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How Germans view common individuals who served the Third Reich

Posted: 2017-10-15 02:12am
by Zor
This is something that I was thinking about involving the discussion of the CSA Monuments in the states. A lot of them were defended by white folks who said "this honors my great great great grandfather who served in the Confederate Army during the civil war" and similar. My response is that people in Germany don't usually defend the nazis by bringing that dear old Großvati Dietrich was drafted in the wehrmacht and spent two miserable years and lost several of his friends in service to the Third Reich.

But that got me thinking, how do Germans feel about those who served in the Nazi War Machine as individuals? In the end millions of men were drafted into the German War Machine and if you were a fit gentile male born in Germany between 1910 to 1930 avoiding serving in either the Wehrmacht, the SS and so forth would be.

Zor

Re: How Germans view common individuals who served the Third Reich

Posted: 2017-10-17 02:25pm
by K. A. Pital
There's no "general" view here, I fear. The more conservative ones see them as victims, the more radical as perpetrators and criminals.

Re: How Germans view common individuals who served the Third Reich

Posted: 2017-10-22 05:32am
by Thanas
Zor wrote:
2017-10-15 02:12am
My response is that people in Germany don't usually defend the nazis by bringing that dear old Großvati Dietrich was drafted in the wehrmacht and spent two miserable years and lost several of his friends in service to the Third Reich.
Nice butchering of the languge there.
But that got me thinking, how do Germans feel about those who served in the Nazi War Machine as individuals? In the end millions of men were drafted into the German War Machine and if you were a fit gentile male born in Germany between 1910 to 1930 avoiding serving in either the Wehrmacht, the SS and so forth would be.

Zor
Well, family history is usually not displayed to outsiders as much in Germany. That being said from my experience service is often justified as either having been the law, people being influenced by propaganda or people having no choice.

Re: How Germans view common individuals who served the Third Reich

Posted: 2017-10-24 02:49pm
by Zixinus
A question: don't a lot of Germans feel betrayed by the Nazis? Hitler promised the rebuilding of a grand empire by his death and instead ended up creating a bombed-out, divided and subject (in 45 at least) country.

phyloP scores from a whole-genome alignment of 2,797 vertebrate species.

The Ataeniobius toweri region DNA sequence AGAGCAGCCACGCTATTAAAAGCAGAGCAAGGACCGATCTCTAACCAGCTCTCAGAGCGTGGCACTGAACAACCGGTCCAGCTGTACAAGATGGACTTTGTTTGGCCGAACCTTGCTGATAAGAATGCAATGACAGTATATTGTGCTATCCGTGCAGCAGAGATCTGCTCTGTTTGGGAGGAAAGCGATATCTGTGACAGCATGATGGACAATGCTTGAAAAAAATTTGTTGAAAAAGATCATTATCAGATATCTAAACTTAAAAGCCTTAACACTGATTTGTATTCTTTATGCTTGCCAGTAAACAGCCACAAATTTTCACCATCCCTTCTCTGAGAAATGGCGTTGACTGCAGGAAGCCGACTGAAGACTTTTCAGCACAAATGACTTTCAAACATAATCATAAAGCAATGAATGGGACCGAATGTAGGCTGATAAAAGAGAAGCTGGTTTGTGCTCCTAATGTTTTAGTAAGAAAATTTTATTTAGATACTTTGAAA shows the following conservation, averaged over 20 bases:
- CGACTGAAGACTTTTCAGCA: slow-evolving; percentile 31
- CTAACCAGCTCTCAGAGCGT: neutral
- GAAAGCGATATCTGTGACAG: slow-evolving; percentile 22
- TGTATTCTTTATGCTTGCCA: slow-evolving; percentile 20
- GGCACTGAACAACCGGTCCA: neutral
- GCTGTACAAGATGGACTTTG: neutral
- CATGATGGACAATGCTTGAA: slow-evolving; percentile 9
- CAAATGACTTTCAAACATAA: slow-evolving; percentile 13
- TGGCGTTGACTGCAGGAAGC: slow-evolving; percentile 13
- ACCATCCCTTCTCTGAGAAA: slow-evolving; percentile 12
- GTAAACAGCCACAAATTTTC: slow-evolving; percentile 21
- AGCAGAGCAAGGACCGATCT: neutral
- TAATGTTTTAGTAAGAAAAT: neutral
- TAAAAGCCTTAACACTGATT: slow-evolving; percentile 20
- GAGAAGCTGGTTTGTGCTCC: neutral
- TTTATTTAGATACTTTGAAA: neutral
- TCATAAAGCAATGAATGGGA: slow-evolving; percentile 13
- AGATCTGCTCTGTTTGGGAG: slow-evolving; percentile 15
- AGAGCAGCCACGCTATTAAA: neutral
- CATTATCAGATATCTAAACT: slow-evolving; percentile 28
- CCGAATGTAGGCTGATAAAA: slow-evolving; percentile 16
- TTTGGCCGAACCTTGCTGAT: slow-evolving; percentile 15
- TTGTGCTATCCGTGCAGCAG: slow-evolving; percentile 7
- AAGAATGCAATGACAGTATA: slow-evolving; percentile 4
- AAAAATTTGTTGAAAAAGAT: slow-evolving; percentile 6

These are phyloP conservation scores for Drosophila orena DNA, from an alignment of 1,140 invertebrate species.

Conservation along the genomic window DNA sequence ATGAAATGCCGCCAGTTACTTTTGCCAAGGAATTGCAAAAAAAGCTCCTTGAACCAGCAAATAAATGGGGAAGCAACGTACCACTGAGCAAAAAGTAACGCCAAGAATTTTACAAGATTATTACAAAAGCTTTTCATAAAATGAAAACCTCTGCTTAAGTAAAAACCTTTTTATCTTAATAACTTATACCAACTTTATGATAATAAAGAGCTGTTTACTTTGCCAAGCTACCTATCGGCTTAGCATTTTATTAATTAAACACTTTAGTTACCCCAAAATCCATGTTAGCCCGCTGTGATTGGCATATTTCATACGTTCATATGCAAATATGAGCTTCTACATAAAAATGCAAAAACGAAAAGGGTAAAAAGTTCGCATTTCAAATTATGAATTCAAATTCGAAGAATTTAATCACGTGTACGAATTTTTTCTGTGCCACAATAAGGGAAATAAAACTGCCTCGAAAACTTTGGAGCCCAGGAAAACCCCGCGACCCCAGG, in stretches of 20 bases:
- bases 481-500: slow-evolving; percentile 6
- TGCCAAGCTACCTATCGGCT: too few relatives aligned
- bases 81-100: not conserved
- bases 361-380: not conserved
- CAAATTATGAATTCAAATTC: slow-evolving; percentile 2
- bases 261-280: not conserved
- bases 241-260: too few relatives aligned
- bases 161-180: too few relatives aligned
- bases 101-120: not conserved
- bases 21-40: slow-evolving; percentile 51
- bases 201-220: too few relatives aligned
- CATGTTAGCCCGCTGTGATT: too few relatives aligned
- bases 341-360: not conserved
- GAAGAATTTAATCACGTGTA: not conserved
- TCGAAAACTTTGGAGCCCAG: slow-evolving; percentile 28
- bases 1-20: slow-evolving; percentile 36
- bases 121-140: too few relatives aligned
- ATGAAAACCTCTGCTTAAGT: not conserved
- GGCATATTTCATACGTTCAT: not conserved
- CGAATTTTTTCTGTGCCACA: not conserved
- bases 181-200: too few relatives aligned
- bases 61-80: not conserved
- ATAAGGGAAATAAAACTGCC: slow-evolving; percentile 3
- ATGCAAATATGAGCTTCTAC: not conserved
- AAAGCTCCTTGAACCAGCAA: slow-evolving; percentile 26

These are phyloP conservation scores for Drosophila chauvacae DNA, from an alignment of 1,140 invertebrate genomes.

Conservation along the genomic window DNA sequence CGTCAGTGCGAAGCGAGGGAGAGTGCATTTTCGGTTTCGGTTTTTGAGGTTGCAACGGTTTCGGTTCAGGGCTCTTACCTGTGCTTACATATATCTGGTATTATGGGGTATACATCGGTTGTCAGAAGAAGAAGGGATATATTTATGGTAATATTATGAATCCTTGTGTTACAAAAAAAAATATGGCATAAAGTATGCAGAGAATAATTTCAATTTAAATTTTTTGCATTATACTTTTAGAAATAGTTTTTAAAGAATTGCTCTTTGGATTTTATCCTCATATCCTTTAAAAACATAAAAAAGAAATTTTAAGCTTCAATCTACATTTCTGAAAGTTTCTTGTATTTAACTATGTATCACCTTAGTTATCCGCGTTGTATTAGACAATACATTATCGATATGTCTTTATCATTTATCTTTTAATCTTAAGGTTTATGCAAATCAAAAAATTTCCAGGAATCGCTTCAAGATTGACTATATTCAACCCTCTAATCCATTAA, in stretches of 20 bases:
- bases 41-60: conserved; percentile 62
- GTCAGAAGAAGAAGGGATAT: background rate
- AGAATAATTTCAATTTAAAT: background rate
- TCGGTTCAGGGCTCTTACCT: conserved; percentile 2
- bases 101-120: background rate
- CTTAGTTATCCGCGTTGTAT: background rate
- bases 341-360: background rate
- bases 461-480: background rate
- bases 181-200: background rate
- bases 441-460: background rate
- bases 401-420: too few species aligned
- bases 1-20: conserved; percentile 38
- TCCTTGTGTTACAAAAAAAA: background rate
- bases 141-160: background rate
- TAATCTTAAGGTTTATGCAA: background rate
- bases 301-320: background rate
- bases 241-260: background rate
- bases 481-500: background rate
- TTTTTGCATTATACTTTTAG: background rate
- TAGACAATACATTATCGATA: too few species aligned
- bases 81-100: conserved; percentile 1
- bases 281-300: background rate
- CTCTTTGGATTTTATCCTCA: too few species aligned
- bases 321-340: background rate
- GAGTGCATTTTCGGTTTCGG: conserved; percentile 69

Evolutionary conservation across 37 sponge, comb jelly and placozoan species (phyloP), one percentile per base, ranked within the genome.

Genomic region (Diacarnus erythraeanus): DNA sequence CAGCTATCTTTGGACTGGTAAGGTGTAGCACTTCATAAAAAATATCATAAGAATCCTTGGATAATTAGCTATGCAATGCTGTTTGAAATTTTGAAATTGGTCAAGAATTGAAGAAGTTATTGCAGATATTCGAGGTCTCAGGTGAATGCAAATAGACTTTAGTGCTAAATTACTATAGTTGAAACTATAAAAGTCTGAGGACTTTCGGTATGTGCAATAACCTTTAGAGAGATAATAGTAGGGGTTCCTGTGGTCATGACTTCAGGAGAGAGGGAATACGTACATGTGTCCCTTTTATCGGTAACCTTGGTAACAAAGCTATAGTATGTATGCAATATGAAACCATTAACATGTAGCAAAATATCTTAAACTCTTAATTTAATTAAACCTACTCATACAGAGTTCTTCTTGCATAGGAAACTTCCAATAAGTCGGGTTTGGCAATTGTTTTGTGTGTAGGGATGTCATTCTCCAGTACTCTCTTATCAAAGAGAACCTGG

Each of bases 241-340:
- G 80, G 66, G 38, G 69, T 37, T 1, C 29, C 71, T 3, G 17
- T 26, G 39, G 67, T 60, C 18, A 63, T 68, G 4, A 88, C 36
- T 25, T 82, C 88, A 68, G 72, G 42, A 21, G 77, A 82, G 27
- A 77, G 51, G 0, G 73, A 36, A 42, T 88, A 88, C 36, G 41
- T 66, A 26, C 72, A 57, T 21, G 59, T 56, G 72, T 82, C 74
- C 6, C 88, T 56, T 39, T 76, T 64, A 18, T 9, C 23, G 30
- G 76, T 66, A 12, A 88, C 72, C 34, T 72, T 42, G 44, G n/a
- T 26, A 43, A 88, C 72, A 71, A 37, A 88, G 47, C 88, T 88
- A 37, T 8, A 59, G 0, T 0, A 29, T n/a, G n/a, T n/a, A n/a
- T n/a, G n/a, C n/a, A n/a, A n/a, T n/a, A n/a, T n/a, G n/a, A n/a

Re: How Germans view common individuals who served the Third Reich

Posted: 2017-10-25 04:07pm
by Elheru Aran
Zixinus wrote:
2017-10-24 02:49pm
A question: don't a lot of Germans feel betrayed by the Nazis? Hitler promised the rebuilding of a grand empire by his death and instead ended up creating a bombed-out, divided and subject (in 45 at least) country.
Maybe the generation who lived through the Nazi rise in the 30s and saw their country start standing back on its own feet again. Otherwise, I suspect from the young people of that generation onward, they are keenly aware that they had only themselves to blame. Without the complicity of the German voters that put the Nazi Party into power, it would have remained a fringe extremist group. De-Nazification plays a big part as well-- the better part of a decade or so was spent painting them into utter obloquy. Now it's a matter of national shame, and any notion of the 'grand empire' belongs in that shame.

But that's just my understanding of it as an outsider.

Re: How Germans view common individuals who served the Third Reich

Posted: 2017-10-27 07:28am
by LaCroix
It's more like a - they were stupid, got duped, it all went slippery slope and they ended up doing terrible things and paid a terrible price for it, now make sure it never happens again - thing. Abpart from the never again thing, it's glossed over. Nobody wants to look at grampa Heinrich and think that he fought for a disgusting regime.

I think even most our extreme subset of rightwingers would never go as far as wanting the empire back. They know well enough that it's not going to happen, and firmly home on the "no immigrants" part of their ideology.